The 19-20-year effects of mechanical site preparation, windrow burning, chemical site preparation, and postplanting vegetation control on survival and growth of planted white spruce are reported from two boreal sites in British Columbia, Canada. Survival differed between treatments at both sites, but was relatively good (≥77%) even in untreated plots. Current data regarding the proportion of spruce that were physically overtopped by vegetation and previous results from related soils and vegetation studies suggest that lasting reductions in tall shrub and aspen abundance were more important to spruce growth than early microenvironmental effects associated with manipulating the rooting environment. At Inga Lake, postplanting vegetation control produced a 13-fold increase in spruce volume over the control after 19 years, which was statistically equivalent to increases resulting from fine mixing, plow-inverting and windrow burning site preparation treatments. At Iron Creek, chemical site preparation and plow-inverting quadrupled spruce volume, whereas mounding, patch scarification and disc trenching were ineffective. Growth and yield simulations using treatment-specific site index curves for Inga Lake suggested that rotation length could be shortened by 12-16 years through the use of site preparation or postplanting vegetation control. However, untreated areas, due to the relatively good survival of white spruce at age 19, were predicted to produce equivalent volume if left to grow to mean annual increment culmination age.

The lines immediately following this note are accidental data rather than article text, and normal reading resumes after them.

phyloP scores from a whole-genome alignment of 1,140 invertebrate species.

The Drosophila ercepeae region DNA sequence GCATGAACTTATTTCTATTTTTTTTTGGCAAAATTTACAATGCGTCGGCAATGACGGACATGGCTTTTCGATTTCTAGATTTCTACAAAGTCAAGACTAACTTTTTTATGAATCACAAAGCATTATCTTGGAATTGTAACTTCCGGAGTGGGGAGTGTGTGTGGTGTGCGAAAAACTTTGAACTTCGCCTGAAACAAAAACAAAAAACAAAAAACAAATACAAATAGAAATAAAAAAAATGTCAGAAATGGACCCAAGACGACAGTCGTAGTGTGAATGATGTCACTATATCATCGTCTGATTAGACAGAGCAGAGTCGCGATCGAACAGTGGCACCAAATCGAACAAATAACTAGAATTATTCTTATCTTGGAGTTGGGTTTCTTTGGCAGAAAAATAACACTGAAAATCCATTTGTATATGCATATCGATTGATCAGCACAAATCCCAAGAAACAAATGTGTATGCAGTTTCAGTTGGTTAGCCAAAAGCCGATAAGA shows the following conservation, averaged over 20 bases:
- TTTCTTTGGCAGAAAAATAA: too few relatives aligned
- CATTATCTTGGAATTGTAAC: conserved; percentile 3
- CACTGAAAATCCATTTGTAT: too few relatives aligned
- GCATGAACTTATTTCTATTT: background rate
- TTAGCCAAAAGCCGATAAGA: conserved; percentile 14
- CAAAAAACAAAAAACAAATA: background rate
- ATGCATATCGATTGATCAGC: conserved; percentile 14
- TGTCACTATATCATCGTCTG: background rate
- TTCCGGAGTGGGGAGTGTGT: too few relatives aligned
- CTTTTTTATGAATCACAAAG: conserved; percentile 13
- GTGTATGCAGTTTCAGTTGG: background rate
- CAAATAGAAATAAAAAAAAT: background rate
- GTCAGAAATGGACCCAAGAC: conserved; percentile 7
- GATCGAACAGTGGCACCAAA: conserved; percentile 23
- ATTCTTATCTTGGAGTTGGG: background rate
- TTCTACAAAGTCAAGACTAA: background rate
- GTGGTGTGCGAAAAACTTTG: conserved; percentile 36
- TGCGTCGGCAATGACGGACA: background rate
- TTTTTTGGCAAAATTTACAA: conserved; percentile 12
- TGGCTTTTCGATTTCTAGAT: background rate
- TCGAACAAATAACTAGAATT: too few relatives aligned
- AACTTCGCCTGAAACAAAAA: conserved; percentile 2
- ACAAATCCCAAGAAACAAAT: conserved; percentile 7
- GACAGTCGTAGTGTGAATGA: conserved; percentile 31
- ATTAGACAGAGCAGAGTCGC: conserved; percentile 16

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chemical site preparation;
mechanical site preparation;
postplanting vegetation control;
Document Type: Research Article
Forest Practices Branch,
J. Heineman Forestry Consulting, Vancouver, BC, Canada
Research Branch, BC Ministry of Forests and Range, Victoria, BC, Canada
International Statistics and Research Corp., BC, Canada
Publication date: 2009-04-01
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